Sociological Imagination: Personal Troubles And Social Issues

Table of Contents

Here is an introduction

What is Sociological Vision?

Problems with your personal life and social issues

South Africa’s University Students Face Suicide

Suicide as an Societal Problem

Black Students at Universities Suicide is a Social Cause

In conclusion

Sources

An introduction

I will now examine C Wright Mills’ sociological imagination. Then, I will make a distinction between personal problems or social issues. I will then examine suicide as an issue facing South African university students, particularly black South African males. I will explore the causes of the problem and the possible solutions. The sociological imagination will be discussed in this instance. What is Sociological imagination? It was created by C Wright Mills. C Wright Mills (1959.3) says that it is impossible to understand both the individual’s life and the history of the society without looking at both (Stewart-Zaaiman 2018:xxvi). It allows us to examine an individual’s relationship with the society and its impact on them. Objectively assessing personal problems and the impact of social issues on an individual is the goal. It is possible to objectively assess the personal troubles of an individual and the social issues experienced by the community. There’s a distinction between problems that affect one person and those that affect all members of a group. (Stewart und Zaaiman 2018, page xxxvi). These problems affect the person and are called personal problems. A learning disability is a condition that makes it more difficult for an individual to understand certain concepts. The social structure has an impact on all people. These can include water shortages or load-shedding. Imagine a suicide in the community. It would be devastating for the family and their close friends. But if suicides become a common problem, it affects the entire community. It is important to consider the context of an individual’s life, as well as their influences on their thinking and behavior. Because they are also affected by the historical and cultural contexts of their society, it is essential to examine these factors with complete objectivity.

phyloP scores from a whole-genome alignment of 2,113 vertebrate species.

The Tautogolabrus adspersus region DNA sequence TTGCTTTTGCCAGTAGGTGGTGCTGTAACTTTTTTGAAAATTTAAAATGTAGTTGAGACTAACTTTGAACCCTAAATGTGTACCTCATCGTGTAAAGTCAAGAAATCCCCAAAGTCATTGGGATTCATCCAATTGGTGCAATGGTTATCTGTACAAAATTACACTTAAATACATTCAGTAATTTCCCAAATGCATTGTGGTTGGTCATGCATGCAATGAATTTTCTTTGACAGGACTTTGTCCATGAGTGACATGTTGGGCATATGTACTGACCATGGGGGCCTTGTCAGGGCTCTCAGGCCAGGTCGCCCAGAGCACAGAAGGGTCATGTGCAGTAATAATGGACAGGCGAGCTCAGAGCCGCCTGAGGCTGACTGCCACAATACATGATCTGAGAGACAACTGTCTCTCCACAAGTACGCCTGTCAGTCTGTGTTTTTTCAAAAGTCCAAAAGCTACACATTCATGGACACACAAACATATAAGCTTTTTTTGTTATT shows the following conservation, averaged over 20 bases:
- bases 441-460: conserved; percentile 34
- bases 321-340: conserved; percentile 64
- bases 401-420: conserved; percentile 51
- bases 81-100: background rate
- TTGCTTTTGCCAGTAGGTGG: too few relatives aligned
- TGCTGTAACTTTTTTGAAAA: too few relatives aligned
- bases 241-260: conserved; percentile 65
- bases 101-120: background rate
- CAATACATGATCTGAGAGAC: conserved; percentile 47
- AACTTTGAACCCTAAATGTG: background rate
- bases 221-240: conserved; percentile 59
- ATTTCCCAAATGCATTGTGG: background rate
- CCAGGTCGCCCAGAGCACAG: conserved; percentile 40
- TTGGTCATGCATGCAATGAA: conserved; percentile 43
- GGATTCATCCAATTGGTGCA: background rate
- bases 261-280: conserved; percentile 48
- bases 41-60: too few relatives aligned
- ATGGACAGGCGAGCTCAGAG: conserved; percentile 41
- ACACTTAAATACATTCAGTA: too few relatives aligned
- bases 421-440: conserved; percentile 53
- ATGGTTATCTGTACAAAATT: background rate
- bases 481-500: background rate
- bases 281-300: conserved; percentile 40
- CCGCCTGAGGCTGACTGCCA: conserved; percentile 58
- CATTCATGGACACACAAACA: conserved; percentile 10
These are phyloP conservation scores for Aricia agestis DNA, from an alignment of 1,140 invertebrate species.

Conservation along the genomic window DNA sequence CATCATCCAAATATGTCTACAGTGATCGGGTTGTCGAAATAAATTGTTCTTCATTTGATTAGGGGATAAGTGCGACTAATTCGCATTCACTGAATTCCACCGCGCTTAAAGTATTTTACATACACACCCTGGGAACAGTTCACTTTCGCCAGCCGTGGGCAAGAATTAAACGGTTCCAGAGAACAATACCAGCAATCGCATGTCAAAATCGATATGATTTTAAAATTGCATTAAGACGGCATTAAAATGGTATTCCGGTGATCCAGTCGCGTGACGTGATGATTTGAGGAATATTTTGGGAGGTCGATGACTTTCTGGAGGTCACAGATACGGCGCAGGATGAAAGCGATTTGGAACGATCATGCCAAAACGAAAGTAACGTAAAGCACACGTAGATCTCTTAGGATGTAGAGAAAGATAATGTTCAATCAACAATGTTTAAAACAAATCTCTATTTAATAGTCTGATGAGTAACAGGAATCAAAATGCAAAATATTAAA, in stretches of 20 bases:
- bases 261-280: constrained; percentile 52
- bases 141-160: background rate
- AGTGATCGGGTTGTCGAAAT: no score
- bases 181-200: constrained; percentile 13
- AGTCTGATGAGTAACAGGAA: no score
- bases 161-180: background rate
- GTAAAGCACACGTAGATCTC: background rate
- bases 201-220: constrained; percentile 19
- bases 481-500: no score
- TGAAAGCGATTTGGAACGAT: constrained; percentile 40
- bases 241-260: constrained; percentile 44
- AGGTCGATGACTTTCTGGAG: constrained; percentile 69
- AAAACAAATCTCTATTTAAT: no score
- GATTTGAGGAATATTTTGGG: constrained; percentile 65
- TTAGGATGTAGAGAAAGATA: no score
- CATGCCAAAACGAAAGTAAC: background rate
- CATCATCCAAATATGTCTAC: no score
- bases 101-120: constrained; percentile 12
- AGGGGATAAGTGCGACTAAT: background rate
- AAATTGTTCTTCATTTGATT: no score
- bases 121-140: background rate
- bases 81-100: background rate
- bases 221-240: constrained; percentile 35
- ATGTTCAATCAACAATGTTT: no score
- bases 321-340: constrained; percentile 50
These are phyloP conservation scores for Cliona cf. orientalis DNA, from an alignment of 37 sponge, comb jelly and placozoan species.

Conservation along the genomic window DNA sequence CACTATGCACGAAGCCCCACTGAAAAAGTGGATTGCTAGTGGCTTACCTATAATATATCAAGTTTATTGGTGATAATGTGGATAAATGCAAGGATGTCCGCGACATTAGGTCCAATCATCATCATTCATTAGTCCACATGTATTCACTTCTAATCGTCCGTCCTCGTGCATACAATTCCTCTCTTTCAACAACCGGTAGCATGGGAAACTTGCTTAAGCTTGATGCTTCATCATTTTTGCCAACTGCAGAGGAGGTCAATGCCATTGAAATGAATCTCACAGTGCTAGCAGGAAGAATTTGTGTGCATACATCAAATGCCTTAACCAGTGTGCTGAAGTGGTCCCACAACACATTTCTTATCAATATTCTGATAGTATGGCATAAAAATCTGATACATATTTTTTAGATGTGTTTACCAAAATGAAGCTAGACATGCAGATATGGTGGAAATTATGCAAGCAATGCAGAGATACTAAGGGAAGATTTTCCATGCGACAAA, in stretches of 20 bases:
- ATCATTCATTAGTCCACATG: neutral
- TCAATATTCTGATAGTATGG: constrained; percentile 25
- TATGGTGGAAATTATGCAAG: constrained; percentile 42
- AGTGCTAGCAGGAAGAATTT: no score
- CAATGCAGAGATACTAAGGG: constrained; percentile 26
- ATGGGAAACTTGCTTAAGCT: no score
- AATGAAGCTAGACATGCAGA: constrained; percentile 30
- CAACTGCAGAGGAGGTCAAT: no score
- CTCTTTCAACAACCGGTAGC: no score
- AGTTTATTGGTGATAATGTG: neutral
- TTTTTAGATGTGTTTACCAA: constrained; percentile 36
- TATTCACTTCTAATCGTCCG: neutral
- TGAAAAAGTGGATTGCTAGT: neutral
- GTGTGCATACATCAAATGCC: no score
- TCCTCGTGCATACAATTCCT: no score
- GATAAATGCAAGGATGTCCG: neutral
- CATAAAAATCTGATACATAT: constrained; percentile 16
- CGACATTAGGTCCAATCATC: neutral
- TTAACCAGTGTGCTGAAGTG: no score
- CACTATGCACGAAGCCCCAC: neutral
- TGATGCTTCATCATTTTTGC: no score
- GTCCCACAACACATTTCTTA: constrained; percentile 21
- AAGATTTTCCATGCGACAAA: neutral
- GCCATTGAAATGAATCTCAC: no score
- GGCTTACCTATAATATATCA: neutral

South Africa University Students Suicide: A Problem Yan (2012):14 states that suicides in South African universities are largely due to stressors like lack of support, alcohol abuse, mental illness, and social factors like sexuality and gender. The University population is more likely to die from suicide because of work overload, financial difficulties, or stress (Yan 2012 :14). Mail& Guardian 1999 says that David Malebana, a student of Tompi Seleka Agricultural College Northern Province, took three lectures before committing his suicide. The intense pressure he felt academically was evident in his story.

Suicide as an Societal ProblemAccording South African Depression and Anxiety Group 2016, suicide is second to accidents among university students. “The rising number of suicides among South African university student is a concern. Since 1950, white male suicide rates (15-24 years old) have tripled while white female suicide rates (15-24 years old) have more than doubled. The suicide rate of black males has increased by 2/3 in the past 15 years. ‘(SADAG 2016) Furthermore, Bantjies et al. Bantjies et al. (2016) suggest that up to 20% of university students experience suicidal thoughts. Statistics show that suicide is a problem that is affected by larger societal structures. This isn’t just a matter where there are a few suicides, but a lot of people. This suggests that suicide is an issue that is part of society. Suicide can be attributed to society and its structure.

Black University Students Suicide is a Social Cause Peltzer and colleagues 2000 found that black South Africans have higher expectations of themselves, such as financial hardships, family problems, or high personal goals. They move to university in search of a better life. They are aware that they need academic excellence to succeed in university and be able support their families. Bursaries recipients may sometimes need to borrow money from their families to pay for home repairs. The academic pressure and the responsibility are too much. It becomes overwhelming. Suicide seems an easy option. Black people don’t talk about their feelings, and are considered weak for expressing them. For black men, it is common to be told to suppress emotions and to show strength. Suicide can be seen as an attention-seeking mechanism. Once it succeeds, it’s not recommended to take it lightly. Peltzer, Cluver et al.(2000) investigated how ethnic differences influence suicide rates among students at universities. “Suicide is stigmatized across many South African ethnicities, particularly Black South Africans.” (Young 2009; Cluver and al. 2015) believes that students at black universities are more likely to commit suicide than students of white universities.

Understanding black culture and the ways in which black communities function will help you understand why black men are subject to these pressures. The culture of black men is set from the moment they are born. Young black boys are taught that crying is a sign of weakness and that he should show his strength. As he gets older, his job becomes to look after his family. He carries so much with him to university. He is unwilling to admit that he feels weak and will not seek out help. Anger is the only acceptable expression.